Tuesday, 3 January 2017

Literally anti-establishment

We in the Anglo-American world are constantly being pestered by over-privileged self-publicists waving their fake "anti-establishment" credentials in our faces, so top marks to the Norwegian parliament for literally socking it* to the establishment, by disestablishing the Church of Norway. I doubt whether this move will have many practical consequences, but it is at least a real thing, as opposed to a pseudo-event funded by tycoons and realised through media manipulation.

I'm not expecting anything quite so real to happen to our established church in Brexit-addled England any time soon, although some, more thoughtful, Anglicans, including the Archbishop of Canterbury,** admit that disestablishment might not be such a terrible thing.

One of the advantages of disestablishment would be to make thoughtless Anglicans seem slightly less embarrassing. I came across a good example of thoughtless Anglicanism this Christmas, when children from my son's school held a Christmas show with carols, songs and assorted readings at the local parish church. Just a normal primary school production for kids a bit too old for a nativity play.

It only got kind of embarrassing right at the end, when the new rector came forward to say how good the kids had been (which they had been - nothing wrong with that), then started gushing about how wonderful it was that they'd actually dared to mention Jesus, because too many schools these days, he alleged, are terrified to mention The Real Meaning of Christmas for fear of offending somebody.

It takes a extreme lack of self-awareness to come out with this sort of War on Christmas whinge when you're a cleric in the established church, presiding over a retelling of a specifically Christian story, which children and families of all faiths and none are expected to participate in as a matter of course. Sorry, Reverend, but Christians, and especially members of the Church of England, are not a persecuted minority in England. The head of your church is the head of state, your clerics get an automatic block of seats in the upper house of parliament, you have an extensive network of publicly-funded faith schools with which to indoctrinate young minds - that's not what a persecuted minority looks like.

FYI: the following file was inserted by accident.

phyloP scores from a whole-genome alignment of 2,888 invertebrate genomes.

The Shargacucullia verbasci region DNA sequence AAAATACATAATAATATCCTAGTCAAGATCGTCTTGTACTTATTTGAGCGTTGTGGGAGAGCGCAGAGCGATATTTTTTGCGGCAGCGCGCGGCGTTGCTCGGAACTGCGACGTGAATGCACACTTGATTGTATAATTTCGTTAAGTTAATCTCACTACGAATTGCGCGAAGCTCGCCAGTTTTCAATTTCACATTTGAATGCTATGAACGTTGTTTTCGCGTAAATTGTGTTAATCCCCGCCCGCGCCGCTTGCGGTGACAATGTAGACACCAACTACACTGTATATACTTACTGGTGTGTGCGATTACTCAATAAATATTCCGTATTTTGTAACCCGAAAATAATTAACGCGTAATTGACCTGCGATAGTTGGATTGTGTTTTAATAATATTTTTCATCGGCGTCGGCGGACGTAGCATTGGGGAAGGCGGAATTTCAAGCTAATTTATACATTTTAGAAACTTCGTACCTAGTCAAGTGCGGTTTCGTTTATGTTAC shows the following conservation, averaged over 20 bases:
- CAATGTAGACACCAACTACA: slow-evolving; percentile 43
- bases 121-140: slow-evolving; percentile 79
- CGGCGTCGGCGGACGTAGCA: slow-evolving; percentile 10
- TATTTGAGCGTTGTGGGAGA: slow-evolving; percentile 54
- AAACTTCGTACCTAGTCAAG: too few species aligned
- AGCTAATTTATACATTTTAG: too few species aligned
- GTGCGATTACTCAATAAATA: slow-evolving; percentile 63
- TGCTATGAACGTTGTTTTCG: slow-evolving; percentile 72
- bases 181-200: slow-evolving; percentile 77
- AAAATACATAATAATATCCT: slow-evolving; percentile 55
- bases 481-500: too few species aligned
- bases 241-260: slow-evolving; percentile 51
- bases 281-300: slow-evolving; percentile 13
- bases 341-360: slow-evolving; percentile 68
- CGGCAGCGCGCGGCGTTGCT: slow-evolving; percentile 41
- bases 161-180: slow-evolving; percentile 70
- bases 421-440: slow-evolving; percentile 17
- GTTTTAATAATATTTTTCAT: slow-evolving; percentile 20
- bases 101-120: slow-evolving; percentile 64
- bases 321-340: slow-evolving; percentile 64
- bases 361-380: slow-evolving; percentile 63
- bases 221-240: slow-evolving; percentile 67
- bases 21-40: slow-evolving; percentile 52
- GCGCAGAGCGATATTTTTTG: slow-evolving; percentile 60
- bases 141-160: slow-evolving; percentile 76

What you are is a privileged minority and what you experience as oppression by political correctness is really just the steady erosion of your privileges. People don't leave Jesus out of Christmas because they're terrified of causing offence and falling foul of some humanist Gestapo. It's way simpler than that - most people just aren't that into Him. In fact, there's evidence to suggest that a lot of people never were.

If anybody's afraid of causing offence, it's non-believers like me. I could object to your incessant proselytising, I could decide not to sing carols containing words I don't believe in, or sit through a church service that doesn't reflect my beliefs, or object to attempts to indoctrinate my child. But I don't, partly because I'm generally too damn polite to go around upsetting people who do believe in this stuff (except when provoked beyond reason) and partly because I'm not so doctrinaire that I can't appreciate some of the trimmings of religion, like the music, the architecture and the words of the scripture and liturgy (at least when they're not being mangled in some tone-deaf primary school-language happy-clappy iteration).

There's nothing very dignified about pretending to be a persecuted victim when you're nothing of the sort, but at least if the C of E renounced its existing privileges, this sort of pretence would look slightly less ridiculous.

Although maybe a better solution would be for those clerics with a major persecution complex to leave the Church of England and take Jesus with them. They could then be left free to lecture anybody who cared to listen about how they'd totally be preaching to packed pews if only it wasn't for all this politically-correct fear of causing offence. Meanwhile, a network of buildings cleared of all those off-puttingly paranoid God-botherers might be a more attractive and welcoming place for people keen on the "religious, not spiritual" benefits of getting together with other members of their community and having a good old sing-song once a week. Who knows, it might even reverse the C of E's Incredible Shrinking Congregation problem.

If the Archbishop of Canterbury wants me to flesh out my radical plan for reviving the Church of England, he can contact me via the comments section of this blog...


* OK, not literally hitting an establishment, but you know what I mean. Shut up.

** Ironic, considering that it's almost impossible to imagine a more establishment figure than Justin Welby, in every sense of the word.

PS - apologies for the incoherent fragment of this post which got inadvertently posted last night when I pressed "publish" instead of "save."